While you did not need your solicitor to be your buddy, it helps if you and they share an approach to the issues of your case.  Studying their website may give you a good indication of the values of your solicitor and their approach to things.   
People often think that having a solicitor close to where they live is a must.  Provided you can make the odd appointment it is not as important as it might seem.  Technology allows for interconnectness as we are all finding out now in this time of Covid 19.  It is also a mistake to think that aggressiveness is an essential quality in a solicitor.  In fact the last thing you want is an aggressive solicitor since he or she is likely to ratchet up costs.  What you want from a solicitor is assertiveness, good communication skills and friendliness. 

Tuesday, March 24, 2020

Parental Alienation

There is no doubt that children can become alienated from a parent post-divorce or separation and that this happens regularly.  The reasons, however, are often a lot more complicated than the explanation most frequently given ie that one parent is manipulating the child against the other parent.  This characterisation sets up innocence and guilt as the parties at the table and makes the prize the child.  That is not the way Judges do business and it does not benefit the child one iota.  A rigorous process of enquiry based on extensive knowledge and training has to be undertaken in each case.  Just as there is no doubt that a parent can manipulate a child deliberately or not, intentionally or unintentionally, there is also no doubt that accusations of parental alienation can be made to silence a parent who might expose abuse in the relationship or to silence a parent who it is anticipated could do this. Such accusations can also be made with varying degrees of seriousness to change the narrative.  It is exceedingly important, therefore, not to rush to judgement as a professional or a parent so as to right a perceived wrong by making things worse.  We should not allow or prejudices and fears as a parent lead us into unconscious bias.  For this reason, I believe that early intervention, extensive education, and rigorous investigation are the keys to proper management of this situation.  There are no easy fixes nor should there be, these matters are complicated.

Accordingly, this paper is not presented as a piece of academic research nor do I pretend that it is.  I write my blog which you can find on the website as means of opening discussion on issues of the day.  Such pieces are usually related to my work and they are written with ordinary people in mind, the kind of people I see every day in my family law practise.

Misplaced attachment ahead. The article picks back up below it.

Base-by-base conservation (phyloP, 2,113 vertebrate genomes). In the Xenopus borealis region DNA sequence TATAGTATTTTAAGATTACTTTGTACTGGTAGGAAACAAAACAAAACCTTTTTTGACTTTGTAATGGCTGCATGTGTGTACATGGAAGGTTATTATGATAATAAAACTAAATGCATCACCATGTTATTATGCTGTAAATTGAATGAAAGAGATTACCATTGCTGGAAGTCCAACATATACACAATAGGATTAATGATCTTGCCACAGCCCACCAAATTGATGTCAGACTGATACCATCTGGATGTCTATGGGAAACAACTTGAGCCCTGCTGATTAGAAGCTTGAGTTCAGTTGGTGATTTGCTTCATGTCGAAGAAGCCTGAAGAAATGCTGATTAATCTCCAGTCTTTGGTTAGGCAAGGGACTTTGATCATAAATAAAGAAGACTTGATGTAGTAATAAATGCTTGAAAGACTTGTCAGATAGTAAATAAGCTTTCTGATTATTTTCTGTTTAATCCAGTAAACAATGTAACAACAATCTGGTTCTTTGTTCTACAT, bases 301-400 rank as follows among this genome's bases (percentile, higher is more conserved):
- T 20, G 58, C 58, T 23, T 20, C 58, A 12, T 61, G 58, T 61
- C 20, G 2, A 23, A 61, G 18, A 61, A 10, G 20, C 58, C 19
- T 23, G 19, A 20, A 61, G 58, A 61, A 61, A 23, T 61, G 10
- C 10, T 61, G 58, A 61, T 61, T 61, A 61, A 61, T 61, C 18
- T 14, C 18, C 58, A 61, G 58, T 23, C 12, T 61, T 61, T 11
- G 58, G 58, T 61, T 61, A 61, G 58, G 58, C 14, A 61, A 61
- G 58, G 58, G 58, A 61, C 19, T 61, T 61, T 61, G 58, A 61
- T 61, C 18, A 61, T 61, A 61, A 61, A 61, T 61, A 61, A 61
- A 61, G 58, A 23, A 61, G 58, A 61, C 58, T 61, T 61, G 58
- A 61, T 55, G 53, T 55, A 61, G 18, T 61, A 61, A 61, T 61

Parental Alienation is a hot topic.  Many believe it does not exist.  Some seek statutory provisions which would effectively make it a criminal offence.  There are also differences of opinion as to how this behaviour should be addressed and by whom.  Equally, there are those who passionately argue that it is a major issue which needs to be addressed now.  I come across something resembling parental alienation almost every week in my practice.  It presents with varying degrees of seriousness.  In some cases, the alienation is almost total and has been going on systematically for years. In others, the parties are not separated very long and the non-residential parent suspects that the children are being slowly turned against him/her generally manifesting in a cut back of the access time without explanation. The non-residential parent is advised that the children have activities scheduled on his or her access days or that they are sick a lot. Sometimes the residential parent advises that the children have expressed a definite view that they do not want to go on access and the parent residing in the house is unwilling to make them  In any event, one definition of parental alienation is that “parental alienation takes place when a child sides with one parent and rejects the other parent without justification and despite a previously loving relationship”.  Another definition is “Parental alienation is a deliberate attempt by one parent to distance his/her children from the other parent.” There are important components parts to these definitions, and they need to be each examined carefully.  Parental Alienation can happen to either parent.  It is not just something which men experience though in my legal practice it seems to be mostly men who believe that they are experiencing this.  The second thing to note about the definition is that parental alienation only exists if it occurs without justification.  In the second definition, it is characterised as a deliberate attempt i.e., not something which occurs without the parent being aware they are doing it.  I think when you insert the word deliberate it becomes clear that this is something rare and not something common. In the context of marital breakdown, it is my experience that the hurt experienced and, depending on the surrounding circumstances, the disappearance of trust can cause the hurt and mistrustful parent to react negatively to access.  This happens when a residential parent fails to distinguish between their own feelings of betrayal and those of a child/children.  Occasionally, the rejection of a parent by a child is a logical move on the part of the child.   It may be a reaction to emotional or physical abuse of themselves or the parent which the child witnessed or knew about.  Accordingly, the child takes a stand against the abusing parent. The child appears to side with one parent but in essence, they are rejecting the behaviour of the other parent. In each case, the historical context of the alleged alienation must be examined as a first step. If a child is really manipulated by a parent they will likely reject extended family and friends of the rejected parent A child may not have been abused but might have witnessed abuse.  Occasionally, an abused parent may have managed to keep the reality of their abuse from the child, however, the abused parent may have rational fears for the children when alone with the abusing parent. Accordingly, the starting point must always be to ask if the child has a valid reason or reasons for rejecting a parent such as abuse or neglect. Sometimes abusers don’t recognize their behaviour as abuse and often even when they are aware refuse to acknowledge the behaviour as abusive and seek to blame others and in this case that will be the other parent. Sometimes accusations of parental alienation can be used to protect abusing parents.  Finally, the phrase “despite a previously loving relationship” is a key component of the definition.    If a parent has been away for long periods during a child’s life or spent very little time with the child even while the marriage was ongoing, then it is unlikely that the child/children will want to exercise a great deal of access with that parent. However, the favoured parent can exploit this or can encourage the child to perceive it in a more forgiving light. It is very rare for a child who had a previously loving relationship with a parent to cease all contact with that parent.  Once the evidence points to a previously loving relationship, then we are probably looking at a parental alienation case.